Ocular vestibular evoked myogenic potentials (oVEMPs) are a recently described clinical measure of the vestibulo-ocular reflex. Studies demonstrating differences in frequency tuning between air-conducted (AC) and bone-conducted (BC) oVEMPs suggest a separate vestibular (otolith) origin for each stimulus modality. In this study ten healthy subjects were stimulated with BC stimuli using a hand-held mini-shaker. Frequencies were tested in the range of 50 to1000 Hz using both a constant force and constant acceleration method. Subjects were stimulated at the mastoid process and the forehead. For constant force stimulation at both sites, maximum acceleration occurred around 100 Hz, in differing axes. Both forms of stimulation had low-frequency peaks of oVEMP amplitudes (constant force: mastoid - 80 to 150 Hz; forehead - 50 to 125 Hz; constant acceleration: mastoid - 100 to 200 Hz; forehead: 80 to 150 Hz), for both sites of application, despite differences in the magnitude and direction of evoked head acceleration. For mastoid stimulation ocular responses changed from out of phase to in phase for 400 Hz and above. Our results demonstrate that BC stimuli show tuning around 100 Hz independent of stimulus site that is not due to skull properties. The findings are consistent with an effect on a receptor with a resonance around 100 Hz, most likely the utricle.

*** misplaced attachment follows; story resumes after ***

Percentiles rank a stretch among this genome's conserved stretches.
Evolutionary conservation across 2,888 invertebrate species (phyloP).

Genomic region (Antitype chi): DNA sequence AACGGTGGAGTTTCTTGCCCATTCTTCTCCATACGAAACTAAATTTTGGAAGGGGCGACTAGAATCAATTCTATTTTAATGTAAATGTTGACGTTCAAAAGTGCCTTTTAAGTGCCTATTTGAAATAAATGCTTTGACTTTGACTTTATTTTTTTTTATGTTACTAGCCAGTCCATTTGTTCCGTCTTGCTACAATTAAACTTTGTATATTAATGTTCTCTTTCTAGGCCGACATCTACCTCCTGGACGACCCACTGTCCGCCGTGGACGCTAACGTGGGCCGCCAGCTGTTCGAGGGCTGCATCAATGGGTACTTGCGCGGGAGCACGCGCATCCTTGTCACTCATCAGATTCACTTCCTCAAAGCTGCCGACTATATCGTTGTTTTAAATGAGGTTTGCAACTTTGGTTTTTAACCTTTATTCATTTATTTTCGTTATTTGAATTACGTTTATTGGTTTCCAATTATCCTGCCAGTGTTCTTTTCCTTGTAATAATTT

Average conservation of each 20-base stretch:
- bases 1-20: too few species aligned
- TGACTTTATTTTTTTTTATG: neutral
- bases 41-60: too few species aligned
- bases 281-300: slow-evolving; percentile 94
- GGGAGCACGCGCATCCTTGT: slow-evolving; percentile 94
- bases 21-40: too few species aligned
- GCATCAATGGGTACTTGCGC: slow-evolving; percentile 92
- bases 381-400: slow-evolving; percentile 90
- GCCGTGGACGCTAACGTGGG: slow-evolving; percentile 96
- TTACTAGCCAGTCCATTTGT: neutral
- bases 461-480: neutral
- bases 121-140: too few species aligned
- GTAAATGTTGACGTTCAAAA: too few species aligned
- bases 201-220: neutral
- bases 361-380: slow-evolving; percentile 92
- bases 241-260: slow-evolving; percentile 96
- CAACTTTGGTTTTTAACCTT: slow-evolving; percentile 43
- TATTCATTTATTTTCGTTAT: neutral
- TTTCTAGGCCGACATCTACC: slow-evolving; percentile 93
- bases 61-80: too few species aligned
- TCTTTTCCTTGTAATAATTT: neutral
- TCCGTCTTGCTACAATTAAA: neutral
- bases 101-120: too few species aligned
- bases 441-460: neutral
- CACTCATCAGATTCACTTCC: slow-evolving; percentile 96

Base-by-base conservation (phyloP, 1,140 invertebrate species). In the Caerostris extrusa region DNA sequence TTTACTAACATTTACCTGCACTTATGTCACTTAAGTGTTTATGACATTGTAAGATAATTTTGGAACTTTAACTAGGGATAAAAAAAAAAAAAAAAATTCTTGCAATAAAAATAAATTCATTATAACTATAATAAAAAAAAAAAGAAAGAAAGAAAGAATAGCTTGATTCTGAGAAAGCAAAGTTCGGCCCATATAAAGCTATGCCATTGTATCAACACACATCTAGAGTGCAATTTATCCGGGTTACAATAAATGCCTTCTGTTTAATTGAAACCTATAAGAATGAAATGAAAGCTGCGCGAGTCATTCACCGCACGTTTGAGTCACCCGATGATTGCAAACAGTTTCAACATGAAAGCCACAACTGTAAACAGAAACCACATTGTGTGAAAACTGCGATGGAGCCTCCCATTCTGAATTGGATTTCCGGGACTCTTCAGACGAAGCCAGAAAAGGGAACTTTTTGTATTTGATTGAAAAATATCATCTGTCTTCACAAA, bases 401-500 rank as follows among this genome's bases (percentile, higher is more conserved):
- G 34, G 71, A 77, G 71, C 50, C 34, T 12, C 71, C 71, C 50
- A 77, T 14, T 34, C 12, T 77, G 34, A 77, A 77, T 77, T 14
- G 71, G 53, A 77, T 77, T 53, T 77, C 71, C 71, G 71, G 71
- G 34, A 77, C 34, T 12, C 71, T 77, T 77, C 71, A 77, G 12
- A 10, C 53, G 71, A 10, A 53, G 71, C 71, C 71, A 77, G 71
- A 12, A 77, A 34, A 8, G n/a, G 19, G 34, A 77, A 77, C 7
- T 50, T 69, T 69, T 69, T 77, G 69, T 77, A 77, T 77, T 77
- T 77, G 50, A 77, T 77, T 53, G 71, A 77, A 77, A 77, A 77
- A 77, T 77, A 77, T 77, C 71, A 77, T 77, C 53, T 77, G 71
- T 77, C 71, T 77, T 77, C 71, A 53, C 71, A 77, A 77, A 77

- Ocular VEMP
- Copyright © 2011, Journal of Applied Physiology